Tattoo Machines: Coil or Rotary?

Published on March 12, 2013 by MaciekV7

Tattoo machines come in two basic styles: rotary and coil.  While coil machines have become the standard in many tattoo shops, there are quite a few tattoo artists who prefer the rotary machines that have been in use for some time now.  For many artists it is a matter of style preference.  They find that one type of machine suits their artwork better, and so have come to use that type of machine.  


A coil machine is the type in widespread use today.  It operates by using two coils of wire around iron rods to create a magnetic current when electricity passes through the iron rods.  In design, it is almost exactly like the doorbell circuit on a home or apartment.  Because the electricity passes continually through the coils (at least, while the artist has the switch pressed), it can generate a fair amount of noise, which may be off-putting to some first-time tattoo customers.  For the artist, the two iron rods and coils make a reasonably heavy machine.  Arms and hands may become very tired by the end of a long day of tattooing.  This design means the machines are realtivley less expensive to buy, however, most artists will need to purchase two: one for drawing lines and one for shading.  A coil machine cannot do both.


A rotary machine, however, can produce clean, crisp lines as well as beautiful shading.  A rotary machine operates on a direct mechanism where electricity drives the needles up and down extremely fast.  The ink is carried the proper distance beneath the skin.  Rotary machines are much lighter since they do not require the two iron rods and surrounding coils. They are also smaller, which some female tattoo artists prefer, as they fit in the hand better.  A rotary machine can draw crisp lines as well as create a large amount of fill color; coil machines can do one or the other, but not both.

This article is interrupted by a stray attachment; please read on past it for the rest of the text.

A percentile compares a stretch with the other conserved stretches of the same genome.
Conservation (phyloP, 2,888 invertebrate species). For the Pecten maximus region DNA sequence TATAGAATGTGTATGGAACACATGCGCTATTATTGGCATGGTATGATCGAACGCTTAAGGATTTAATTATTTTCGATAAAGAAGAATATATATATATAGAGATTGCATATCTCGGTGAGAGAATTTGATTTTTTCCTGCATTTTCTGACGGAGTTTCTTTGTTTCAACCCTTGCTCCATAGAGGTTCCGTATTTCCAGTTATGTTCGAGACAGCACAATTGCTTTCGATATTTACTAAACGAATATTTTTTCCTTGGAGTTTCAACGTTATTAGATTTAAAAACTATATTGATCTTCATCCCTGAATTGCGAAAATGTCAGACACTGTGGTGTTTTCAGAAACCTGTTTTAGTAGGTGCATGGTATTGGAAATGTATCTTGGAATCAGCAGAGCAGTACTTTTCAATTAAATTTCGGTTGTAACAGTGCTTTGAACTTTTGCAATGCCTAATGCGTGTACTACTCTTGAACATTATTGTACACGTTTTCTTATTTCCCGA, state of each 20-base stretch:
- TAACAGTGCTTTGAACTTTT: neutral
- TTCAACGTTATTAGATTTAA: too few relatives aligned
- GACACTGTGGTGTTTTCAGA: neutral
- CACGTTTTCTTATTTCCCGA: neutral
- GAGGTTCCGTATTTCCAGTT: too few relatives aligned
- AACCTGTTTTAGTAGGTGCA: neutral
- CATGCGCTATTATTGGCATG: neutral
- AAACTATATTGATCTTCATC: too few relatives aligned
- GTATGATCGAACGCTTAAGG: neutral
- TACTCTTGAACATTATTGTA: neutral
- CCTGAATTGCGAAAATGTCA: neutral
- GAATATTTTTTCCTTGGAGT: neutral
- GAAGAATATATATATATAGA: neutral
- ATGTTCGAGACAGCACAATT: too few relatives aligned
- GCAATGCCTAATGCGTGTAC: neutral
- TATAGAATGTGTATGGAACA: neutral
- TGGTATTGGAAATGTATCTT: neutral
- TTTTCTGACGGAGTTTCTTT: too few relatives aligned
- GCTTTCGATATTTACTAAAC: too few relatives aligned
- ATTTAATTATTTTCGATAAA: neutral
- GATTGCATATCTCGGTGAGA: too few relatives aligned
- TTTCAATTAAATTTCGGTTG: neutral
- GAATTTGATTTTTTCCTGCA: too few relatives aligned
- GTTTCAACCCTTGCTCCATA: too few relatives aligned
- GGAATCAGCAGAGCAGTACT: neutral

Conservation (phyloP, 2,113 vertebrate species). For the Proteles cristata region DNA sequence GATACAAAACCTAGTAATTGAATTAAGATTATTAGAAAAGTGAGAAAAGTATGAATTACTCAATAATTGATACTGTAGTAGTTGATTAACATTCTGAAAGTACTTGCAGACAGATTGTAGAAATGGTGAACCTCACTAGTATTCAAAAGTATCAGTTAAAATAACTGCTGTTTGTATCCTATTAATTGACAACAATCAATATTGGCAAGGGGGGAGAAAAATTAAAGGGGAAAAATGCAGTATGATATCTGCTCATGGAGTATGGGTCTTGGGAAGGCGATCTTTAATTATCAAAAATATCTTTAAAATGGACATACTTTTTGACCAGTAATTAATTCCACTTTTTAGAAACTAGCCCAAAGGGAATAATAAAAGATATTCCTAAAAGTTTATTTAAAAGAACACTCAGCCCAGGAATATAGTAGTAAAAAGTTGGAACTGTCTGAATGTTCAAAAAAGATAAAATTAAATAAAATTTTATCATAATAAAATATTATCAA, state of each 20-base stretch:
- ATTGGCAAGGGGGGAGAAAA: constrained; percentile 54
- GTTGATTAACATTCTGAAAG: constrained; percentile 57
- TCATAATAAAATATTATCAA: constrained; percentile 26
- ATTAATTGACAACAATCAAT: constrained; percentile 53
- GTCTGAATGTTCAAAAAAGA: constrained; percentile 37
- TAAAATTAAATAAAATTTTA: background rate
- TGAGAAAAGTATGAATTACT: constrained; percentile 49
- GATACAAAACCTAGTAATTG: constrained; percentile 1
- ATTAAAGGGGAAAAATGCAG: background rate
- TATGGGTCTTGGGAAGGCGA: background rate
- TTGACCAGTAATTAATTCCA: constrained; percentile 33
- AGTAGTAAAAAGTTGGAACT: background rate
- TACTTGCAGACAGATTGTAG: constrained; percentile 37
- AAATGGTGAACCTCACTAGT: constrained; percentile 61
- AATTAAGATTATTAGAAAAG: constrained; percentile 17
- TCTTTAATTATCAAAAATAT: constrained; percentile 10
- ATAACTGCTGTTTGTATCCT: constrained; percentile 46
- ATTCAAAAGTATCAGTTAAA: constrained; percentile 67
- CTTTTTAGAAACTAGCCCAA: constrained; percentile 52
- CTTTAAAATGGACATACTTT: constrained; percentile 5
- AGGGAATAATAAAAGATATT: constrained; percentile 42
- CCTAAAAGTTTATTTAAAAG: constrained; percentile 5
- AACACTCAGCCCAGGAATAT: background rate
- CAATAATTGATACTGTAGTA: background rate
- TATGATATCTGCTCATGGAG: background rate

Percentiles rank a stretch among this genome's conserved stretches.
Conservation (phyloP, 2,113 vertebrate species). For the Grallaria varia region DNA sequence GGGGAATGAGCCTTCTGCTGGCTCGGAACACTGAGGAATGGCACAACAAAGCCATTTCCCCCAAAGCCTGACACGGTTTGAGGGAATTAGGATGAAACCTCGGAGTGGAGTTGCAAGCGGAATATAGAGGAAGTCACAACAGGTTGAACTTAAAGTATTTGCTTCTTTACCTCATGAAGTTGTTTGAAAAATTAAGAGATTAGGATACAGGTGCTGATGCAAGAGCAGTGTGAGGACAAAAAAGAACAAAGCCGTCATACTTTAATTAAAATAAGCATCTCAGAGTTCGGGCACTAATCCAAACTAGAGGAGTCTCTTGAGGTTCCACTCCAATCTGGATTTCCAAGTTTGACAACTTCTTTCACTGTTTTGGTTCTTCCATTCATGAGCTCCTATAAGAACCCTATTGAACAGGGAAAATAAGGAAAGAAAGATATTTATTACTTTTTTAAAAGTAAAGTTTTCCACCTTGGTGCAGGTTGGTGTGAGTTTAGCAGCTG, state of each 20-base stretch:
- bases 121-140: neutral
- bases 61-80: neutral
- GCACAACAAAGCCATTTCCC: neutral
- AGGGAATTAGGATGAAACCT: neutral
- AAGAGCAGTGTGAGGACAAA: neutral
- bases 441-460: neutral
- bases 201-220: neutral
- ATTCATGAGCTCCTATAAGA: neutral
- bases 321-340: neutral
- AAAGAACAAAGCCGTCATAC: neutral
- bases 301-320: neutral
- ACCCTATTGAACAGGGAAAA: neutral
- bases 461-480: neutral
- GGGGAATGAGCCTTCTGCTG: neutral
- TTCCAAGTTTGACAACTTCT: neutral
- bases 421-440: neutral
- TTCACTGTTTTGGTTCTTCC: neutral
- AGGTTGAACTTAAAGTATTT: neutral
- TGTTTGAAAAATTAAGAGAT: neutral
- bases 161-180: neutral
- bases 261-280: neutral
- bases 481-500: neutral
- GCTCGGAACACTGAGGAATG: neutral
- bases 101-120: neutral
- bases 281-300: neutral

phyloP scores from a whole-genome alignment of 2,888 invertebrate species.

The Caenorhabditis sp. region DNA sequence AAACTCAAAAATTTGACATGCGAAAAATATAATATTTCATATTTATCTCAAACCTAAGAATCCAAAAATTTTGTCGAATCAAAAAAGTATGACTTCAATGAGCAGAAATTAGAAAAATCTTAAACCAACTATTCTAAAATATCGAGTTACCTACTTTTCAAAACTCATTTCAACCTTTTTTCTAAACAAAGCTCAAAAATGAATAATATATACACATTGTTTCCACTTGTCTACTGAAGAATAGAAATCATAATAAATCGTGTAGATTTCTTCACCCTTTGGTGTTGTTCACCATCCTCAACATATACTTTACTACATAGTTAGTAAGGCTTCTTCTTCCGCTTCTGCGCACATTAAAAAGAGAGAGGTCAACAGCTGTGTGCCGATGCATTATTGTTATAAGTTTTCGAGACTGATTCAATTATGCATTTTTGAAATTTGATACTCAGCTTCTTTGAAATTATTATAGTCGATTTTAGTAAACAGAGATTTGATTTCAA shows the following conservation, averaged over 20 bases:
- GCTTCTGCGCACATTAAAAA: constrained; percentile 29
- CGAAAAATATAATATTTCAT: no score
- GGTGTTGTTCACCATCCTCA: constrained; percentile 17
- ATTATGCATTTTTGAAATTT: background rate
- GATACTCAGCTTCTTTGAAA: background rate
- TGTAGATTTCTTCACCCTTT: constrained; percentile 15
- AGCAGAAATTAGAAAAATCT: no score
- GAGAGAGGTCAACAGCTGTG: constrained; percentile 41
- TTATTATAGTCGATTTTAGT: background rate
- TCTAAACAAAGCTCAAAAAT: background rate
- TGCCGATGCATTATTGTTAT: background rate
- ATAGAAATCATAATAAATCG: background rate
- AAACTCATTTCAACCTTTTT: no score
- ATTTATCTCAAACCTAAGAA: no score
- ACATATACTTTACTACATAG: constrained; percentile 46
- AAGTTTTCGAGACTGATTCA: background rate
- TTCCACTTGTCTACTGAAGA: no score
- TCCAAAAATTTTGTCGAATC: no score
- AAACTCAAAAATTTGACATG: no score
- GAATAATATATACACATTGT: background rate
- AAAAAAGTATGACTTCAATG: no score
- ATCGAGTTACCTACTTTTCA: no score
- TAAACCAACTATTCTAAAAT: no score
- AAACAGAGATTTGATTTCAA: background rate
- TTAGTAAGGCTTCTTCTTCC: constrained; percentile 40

A tattoo artist will require a minimum of two coil machines or two rotary machines; both, however, will require a large number of sterilized needles of various gauges.



Anonymous's picture

Whats the best rotary to buy o tryed a knock off on eBay of a rotary stigma bizarre and didnt work for me i did not try it seeing how far the needle was shooting out.

UNScarredCanvas's picture

since i have only been inked with a coil machine, i really have no basis to argue for or against anything else. i would like to know if there is a pain, speed, accuracy, line work difference that is if i was an artist.

AllanAguilera's picture

I believe whether it's coil or rotary, it all depends on the Artist whose handling the machine!

Add comment

Log in or register to post comments